In the Victorian schoolroom scene, there are single desks with seats on the left which are similar to this desk.
The desks on the right hand side are simpler, with long benches and flat surfaces to write on. These had the advantage in that many children could sit together on one bench. Victorian classes often had more than 40 children, and in small schools, two or more classes were taught in the one room. Schools had to make the best of all the available space.
Desks were set out in rows in the schoolroom to impose order and discipline. Fixing the seats to the desk made the rows very neat and rigid, and the children could not move about or scrape their chairs on the floor. Seats were usually attached to the desks by iron bars and the frame was often screwed into the floor. Children sat in rows facing the teacher and the blackboard. The teacher wrote on the blackboard and the children copied the work on their slates or in their 'copy' books.
Late Victorian desks tended to be iron-framed with a seat and desk made from solid oak. They were sturdy and strong with a working life of over 80 years. The desks had attached seats and came in a variety of designs. There were flat or sloping tops, some benches had back rails for support and some had foot rails to rest the feet. Some of the desks had simple shelves to keep books, while more expensive desks could hold lots of things in a desk with a lid. Desks had inkwells or slits to hold slates. Desks could be ordered in any length.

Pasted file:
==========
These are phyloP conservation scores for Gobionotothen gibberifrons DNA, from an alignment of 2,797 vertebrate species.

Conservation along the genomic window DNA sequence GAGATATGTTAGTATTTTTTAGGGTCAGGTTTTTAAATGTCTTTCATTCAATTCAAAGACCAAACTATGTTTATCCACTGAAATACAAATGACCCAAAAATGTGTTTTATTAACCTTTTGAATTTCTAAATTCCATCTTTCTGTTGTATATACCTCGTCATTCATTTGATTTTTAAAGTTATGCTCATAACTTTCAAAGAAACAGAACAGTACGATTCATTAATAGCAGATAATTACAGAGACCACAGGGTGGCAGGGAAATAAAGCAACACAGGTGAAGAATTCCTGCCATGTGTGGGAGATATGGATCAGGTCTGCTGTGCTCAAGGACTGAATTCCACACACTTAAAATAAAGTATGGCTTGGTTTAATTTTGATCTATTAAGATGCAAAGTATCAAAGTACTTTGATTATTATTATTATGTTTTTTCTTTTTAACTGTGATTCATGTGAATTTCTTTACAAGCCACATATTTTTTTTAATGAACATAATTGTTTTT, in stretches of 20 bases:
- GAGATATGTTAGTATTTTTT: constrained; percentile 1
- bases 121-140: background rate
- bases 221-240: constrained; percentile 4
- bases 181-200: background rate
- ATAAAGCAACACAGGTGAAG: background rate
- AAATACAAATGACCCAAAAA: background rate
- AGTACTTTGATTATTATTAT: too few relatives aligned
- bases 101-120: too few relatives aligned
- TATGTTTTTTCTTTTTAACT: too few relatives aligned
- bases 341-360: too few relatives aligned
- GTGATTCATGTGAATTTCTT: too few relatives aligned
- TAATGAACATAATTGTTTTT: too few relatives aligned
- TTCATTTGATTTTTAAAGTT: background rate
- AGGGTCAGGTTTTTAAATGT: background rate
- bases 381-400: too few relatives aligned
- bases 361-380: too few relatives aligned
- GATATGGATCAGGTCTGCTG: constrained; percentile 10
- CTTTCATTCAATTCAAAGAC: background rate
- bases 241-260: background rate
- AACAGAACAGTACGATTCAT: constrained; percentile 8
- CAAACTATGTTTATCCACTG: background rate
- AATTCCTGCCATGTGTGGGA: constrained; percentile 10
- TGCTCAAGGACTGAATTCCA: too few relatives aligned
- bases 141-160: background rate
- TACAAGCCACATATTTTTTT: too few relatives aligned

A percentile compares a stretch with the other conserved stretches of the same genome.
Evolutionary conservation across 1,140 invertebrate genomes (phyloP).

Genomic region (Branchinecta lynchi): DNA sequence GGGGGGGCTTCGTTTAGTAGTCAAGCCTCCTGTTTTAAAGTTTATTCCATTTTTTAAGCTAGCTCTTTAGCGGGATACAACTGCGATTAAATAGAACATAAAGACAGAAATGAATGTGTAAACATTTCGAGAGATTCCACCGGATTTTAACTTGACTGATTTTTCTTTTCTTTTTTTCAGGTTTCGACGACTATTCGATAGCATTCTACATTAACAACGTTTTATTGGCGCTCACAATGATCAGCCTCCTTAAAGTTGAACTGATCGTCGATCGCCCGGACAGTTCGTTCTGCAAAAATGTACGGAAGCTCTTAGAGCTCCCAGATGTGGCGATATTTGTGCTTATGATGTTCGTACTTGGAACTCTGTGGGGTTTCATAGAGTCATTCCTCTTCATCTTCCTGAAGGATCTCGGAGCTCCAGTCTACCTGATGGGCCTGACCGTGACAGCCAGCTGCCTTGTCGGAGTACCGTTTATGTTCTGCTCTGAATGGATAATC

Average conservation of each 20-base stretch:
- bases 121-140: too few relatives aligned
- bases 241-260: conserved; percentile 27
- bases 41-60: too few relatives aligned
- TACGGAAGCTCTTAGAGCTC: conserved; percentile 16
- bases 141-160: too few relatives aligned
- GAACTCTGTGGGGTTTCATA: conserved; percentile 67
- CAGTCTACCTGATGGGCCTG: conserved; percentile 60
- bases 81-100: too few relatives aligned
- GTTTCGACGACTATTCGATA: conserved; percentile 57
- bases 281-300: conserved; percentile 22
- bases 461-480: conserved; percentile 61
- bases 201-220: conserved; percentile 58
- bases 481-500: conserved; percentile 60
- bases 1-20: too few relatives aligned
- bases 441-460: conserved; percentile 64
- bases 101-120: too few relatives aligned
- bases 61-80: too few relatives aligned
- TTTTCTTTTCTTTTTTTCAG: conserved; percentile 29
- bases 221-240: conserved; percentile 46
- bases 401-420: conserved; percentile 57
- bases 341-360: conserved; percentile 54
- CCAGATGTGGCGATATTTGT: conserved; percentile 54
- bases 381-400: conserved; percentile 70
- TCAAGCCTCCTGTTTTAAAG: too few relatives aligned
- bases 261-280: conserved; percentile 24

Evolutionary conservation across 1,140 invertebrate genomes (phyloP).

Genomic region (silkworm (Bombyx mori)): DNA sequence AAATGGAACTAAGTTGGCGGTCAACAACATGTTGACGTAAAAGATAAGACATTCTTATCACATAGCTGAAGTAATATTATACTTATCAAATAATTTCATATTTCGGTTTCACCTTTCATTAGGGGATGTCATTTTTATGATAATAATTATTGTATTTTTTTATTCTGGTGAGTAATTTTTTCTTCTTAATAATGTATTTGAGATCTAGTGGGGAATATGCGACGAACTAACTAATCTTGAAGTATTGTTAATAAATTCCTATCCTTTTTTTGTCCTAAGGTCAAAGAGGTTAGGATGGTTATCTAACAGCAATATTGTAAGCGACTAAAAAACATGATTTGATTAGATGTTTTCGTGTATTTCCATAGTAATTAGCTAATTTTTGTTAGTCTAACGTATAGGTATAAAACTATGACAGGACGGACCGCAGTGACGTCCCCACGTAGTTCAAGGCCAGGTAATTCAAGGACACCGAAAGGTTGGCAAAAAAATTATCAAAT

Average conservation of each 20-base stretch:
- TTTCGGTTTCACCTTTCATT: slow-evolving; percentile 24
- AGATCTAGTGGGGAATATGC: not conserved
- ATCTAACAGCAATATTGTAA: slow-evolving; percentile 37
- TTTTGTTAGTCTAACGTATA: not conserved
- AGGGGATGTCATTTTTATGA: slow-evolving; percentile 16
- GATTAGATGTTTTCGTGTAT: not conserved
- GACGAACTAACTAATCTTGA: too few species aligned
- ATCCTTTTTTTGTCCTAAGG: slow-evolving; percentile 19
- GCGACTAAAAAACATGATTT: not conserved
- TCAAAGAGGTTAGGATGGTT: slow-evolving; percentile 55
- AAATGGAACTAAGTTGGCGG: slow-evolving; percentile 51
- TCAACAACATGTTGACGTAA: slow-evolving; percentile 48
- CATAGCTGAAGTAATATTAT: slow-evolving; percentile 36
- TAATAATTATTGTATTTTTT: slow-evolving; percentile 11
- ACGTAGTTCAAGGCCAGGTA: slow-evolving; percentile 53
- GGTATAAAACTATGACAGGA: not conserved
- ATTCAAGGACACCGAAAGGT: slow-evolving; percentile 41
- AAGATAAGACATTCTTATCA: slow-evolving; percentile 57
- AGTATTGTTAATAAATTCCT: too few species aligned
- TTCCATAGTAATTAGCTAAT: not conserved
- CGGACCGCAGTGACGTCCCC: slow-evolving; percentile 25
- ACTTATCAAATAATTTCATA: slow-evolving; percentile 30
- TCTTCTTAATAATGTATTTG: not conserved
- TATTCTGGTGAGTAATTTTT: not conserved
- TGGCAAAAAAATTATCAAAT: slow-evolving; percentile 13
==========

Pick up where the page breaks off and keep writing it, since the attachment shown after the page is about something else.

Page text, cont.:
Sometimes the seats would flip up to create more space and make it easier to move in and out of the desks. Flip-up seats were useful because the children had to stand up a lot in the course of a school day. They stood up whenever the teacher came into the class, as a sign of respect, and they stood up to answer questions. They also did drill at their desks - this was a series of exercises involving stretches and jumps.
Desks did not change much in design in the first half of the 20th century and the fashion for having the seat attached carried on. This desk is made of lighter wood and was not fixed to the floor.
The teacher's desk was a tall wooden podium at the front of the class, with a high chair so that he or she could tower threateningly above the pupils and see all the way to the back of the class. Sometimes the teacher's desk had a cupboard to store books.